Another day, another Facebook controversy. What would life be like without all the drama that the social media giant stirs up? Both Facebook and Instagram are facing backlash on the inequality of ad restrictions. More specifically, there’s been outcry after outcry about unfair censorship in advertising on the platforms as it pertains to feminine wellness companies and products. 

If you’re part of a brand that creates products for women, have you been censored on these platforms? Will you be? Consider the implications; at its core digital advertising is supposed to be a fair practice. It’s supposed to work transactionally for everyone who engages with it: You pay X media company money, and they run your ad to their audience in exchange. 

Where is the Process Failing?

So canceling ads or downright banning them due to the content being too… feminine… seems abhorrent. Right? Well, it depends where you stand on the matter because there are some gray areas to acknowledge. For one, Facebook (and Facebook-owned Instagram) is a public company that states its policies publicly. 

Users opt-in to using its services by agreeing to its Terms and Conditions. Similarly, advertisers choose to run ads, and in doing so, agree to its Advertising Policies. Where things get a little (er, a lot) murky is in reviewing their Adult Content Policies. They define what they feel constitutes sexually suggestive content, but it’s not totally cut and dry. In fact, it leaves a decent amount of room for interpretation… which can also mean bias. After all, it’s humans who review, flag, and ultimately block content from running. So the question remains… are they being consistent and fair? Or are feminine wellness companies being unjustly penalized?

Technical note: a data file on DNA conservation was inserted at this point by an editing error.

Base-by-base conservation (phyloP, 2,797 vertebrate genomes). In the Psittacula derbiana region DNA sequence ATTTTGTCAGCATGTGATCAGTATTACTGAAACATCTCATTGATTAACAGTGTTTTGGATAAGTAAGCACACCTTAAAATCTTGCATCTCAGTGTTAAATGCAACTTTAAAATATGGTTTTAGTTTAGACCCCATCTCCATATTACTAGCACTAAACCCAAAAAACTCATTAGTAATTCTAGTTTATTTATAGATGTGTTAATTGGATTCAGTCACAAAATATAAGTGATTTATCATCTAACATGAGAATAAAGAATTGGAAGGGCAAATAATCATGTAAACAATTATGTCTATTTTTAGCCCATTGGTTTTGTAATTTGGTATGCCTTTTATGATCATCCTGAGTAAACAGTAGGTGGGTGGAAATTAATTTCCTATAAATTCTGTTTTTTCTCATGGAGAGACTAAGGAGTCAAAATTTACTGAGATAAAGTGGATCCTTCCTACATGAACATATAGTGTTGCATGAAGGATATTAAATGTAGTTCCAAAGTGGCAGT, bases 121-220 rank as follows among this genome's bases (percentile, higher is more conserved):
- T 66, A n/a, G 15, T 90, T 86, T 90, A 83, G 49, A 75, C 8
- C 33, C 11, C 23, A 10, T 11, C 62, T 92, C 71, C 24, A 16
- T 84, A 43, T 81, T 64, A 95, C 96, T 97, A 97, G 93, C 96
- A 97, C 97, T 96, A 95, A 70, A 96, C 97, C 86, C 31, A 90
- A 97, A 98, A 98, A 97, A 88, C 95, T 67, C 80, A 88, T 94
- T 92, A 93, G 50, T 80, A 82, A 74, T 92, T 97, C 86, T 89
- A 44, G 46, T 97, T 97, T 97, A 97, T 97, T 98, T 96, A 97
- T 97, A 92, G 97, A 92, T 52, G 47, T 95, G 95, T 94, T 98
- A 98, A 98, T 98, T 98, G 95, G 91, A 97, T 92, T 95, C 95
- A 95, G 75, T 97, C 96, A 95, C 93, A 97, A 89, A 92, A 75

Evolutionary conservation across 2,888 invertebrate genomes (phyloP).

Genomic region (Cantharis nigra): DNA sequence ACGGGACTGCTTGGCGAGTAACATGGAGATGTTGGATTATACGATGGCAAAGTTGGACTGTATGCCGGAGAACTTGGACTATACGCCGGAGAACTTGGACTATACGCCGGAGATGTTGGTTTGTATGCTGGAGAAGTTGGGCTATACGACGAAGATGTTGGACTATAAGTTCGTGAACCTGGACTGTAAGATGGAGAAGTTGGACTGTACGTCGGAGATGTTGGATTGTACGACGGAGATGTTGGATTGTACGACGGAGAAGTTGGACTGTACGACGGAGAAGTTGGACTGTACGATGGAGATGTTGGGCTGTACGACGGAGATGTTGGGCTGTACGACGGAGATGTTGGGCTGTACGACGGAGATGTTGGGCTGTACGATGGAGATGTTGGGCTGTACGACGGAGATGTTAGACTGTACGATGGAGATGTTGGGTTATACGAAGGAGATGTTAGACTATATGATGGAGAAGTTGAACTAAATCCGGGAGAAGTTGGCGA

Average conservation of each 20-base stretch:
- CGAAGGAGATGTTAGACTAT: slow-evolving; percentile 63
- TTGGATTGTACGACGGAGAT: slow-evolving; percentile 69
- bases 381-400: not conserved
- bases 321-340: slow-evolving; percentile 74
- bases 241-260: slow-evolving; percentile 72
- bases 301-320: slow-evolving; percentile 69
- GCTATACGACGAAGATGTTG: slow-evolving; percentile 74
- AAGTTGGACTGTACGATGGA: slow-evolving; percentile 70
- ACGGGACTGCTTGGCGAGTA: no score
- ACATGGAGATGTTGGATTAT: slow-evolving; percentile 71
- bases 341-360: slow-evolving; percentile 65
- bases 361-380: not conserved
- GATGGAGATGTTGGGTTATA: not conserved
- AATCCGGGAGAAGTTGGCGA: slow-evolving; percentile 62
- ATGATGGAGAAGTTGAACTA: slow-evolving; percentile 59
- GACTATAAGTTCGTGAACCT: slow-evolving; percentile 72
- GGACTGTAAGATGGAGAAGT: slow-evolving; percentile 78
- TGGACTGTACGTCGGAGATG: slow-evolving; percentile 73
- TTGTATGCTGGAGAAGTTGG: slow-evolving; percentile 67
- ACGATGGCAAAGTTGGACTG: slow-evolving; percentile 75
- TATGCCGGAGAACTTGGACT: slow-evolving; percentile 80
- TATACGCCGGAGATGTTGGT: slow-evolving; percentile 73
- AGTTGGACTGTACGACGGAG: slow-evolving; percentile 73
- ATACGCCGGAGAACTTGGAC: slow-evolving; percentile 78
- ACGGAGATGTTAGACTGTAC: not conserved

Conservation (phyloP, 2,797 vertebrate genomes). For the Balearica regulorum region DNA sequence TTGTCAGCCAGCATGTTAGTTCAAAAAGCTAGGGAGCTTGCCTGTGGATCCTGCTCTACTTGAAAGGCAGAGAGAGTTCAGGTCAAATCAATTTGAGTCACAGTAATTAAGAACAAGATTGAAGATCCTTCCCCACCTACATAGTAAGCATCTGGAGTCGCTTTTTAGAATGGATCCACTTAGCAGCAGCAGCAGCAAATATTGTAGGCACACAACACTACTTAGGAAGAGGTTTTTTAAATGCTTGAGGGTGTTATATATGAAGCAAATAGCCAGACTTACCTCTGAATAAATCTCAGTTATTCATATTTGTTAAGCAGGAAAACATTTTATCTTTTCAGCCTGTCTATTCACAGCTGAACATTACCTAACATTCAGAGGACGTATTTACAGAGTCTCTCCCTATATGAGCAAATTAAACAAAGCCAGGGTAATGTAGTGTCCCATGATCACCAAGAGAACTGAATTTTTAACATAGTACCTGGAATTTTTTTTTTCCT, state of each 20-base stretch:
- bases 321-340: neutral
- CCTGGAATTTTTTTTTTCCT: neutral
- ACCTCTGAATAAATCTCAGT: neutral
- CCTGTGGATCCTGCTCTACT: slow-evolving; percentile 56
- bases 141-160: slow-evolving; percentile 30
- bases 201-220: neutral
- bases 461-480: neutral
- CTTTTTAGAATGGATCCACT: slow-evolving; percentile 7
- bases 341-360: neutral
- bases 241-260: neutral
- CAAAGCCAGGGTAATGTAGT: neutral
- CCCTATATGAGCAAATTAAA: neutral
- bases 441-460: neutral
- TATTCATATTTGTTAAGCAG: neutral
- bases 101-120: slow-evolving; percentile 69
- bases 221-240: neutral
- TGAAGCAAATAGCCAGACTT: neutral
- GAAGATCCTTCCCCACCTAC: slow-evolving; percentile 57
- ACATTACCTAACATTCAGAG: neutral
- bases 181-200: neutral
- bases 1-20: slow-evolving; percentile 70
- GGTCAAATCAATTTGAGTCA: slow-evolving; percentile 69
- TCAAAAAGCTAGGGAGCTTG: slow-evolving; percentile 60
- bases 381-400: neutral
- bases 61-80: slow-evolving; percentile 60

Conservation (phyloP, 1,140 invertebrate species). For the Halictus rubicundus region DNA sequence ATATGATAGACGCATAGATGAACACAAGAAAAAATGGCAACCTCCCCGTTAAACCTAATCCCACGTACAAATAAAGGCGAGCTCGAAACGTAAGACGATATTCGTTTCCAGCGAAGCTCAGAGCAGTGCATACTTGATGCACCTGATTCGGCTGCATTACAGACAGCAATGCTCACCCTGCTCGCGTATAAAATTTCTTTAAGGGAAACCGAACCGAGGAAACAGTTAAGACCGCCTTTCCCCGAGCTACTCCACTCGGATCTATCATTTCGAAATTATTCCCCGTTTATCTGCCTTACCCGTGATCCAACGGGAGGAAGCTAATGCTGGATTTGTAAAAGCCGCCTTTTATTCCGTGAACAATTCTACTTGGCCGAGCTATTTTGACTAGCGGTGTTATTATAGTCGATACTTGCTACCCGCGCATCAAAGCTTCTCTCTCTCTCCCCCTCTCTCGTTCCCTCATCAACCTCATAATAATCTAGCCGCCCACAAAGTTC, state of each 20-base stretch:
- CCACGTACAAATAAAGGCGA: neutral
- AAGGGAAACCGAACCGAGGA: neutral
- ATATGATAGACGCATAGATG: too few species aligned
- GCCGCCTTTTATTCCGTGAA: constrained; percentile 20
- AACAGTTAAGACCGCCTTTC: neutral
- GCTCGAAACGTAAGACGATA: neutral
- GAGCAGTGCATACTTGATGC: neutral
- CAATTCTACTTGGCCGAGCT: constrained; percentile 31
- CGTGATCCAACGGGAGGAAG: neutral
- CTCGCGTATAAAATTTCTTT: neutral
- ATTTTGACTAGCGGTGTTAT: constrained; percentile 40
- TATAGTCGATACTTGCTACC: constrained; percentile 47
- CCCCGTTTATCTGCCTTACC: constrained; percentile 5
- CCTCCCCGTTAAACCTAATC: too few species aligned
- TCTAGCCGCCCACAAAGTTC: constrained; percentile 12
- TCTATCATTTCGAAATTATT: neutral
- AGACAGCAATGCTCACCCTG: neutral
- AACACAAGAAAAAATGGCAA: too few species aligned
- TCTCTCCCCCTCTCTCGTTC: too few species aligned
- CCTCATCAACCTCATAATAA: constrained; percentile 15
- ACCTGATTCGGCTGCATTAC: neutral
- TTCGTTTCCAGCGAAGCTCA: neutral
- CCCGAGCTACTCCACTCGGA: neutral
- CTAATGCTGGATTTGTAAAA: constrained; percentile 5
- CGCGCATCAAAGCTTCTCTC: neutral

Here’s a look at this issue, along with some of the articles and research floating around. 


People Don’t Agree About the Female Body

Several articles we found highlighted the fact that social media ads from feminine wellness and other female-focused companies get yanked from sites when they’re deemed sexual. But, this article in Forbes brings up a good point. “When it comes to the female body, there seems to be confusion when defining what constitutes sexual health as opposed to pleasure.” 

Some of the companies whose ads were pulled from Facebook and Instagram, like Dame and Unbound, sell sex toys and other products geared toward female pleasure. So, is it pleasure and its connection to sex that’s the issue? Or is the fact that these ads are suggestive of the female body and may include anatomical words like vagina (a word that many feel is still stigmatized in our culture)? What about the fact that Facebook also reportedly blocked ads for vaginal dryness treatments? Isn’t that a women’s health issue? You can see where this gets confusing.

Even when HuffPost reached out to Instagram to clear up the “why” behind its ad blocking, Instagram declined to define “inappropriate” and “sexually suggestive” in the context of non-recommendable content. It also declined to provide a comment explaining why it won’t define those terms. As the writer of the piece put it: “One of the reasons it’s important for platforms to define [their content policies] is to make sure that they don’t apply them arbitrarily.”


Evidence of a Double Standard?

The arbitrary application of vague policies is the heart of the issue. It begs the question… are Facebook and Instagram also banning ads that target men and insinuate male anatomy and/or pleasure?

Well, it seems there may be a double standard. This post from CNBC discusses how Facebook blocked ads about menopause products (which, by the way, are definitely in the “wellness” category and not the “pleasure” category) but did allow ads to run about erectile dysfunction (ED) products. 


The Future of Feminine Wellness

We certainly don’t have all the answers (or really any, at this point). But this is definitely an area to watch, especially given that we help our clients (many of whom are in the wellness space) advertise their products and services. We should all be able to fairly advertise.

As Melissa Maldonado-Salcedo, Professor of Gender and Sexuality studies at New York University’s Tandon School of Engineering, said: “Regulations have to be consistently enforced. Restrictions have to make sense and not favor one gender’s pleasure over the other. We need to come to a clear distinction between ‘obscenity’ and ‘personal care.’ Currently, this does not exist for women.”

What do you think? Is censorship of feminine wellness ads for the greater good, or are such ads being unfairly targeted? We’d love to hear your thoughts on this one.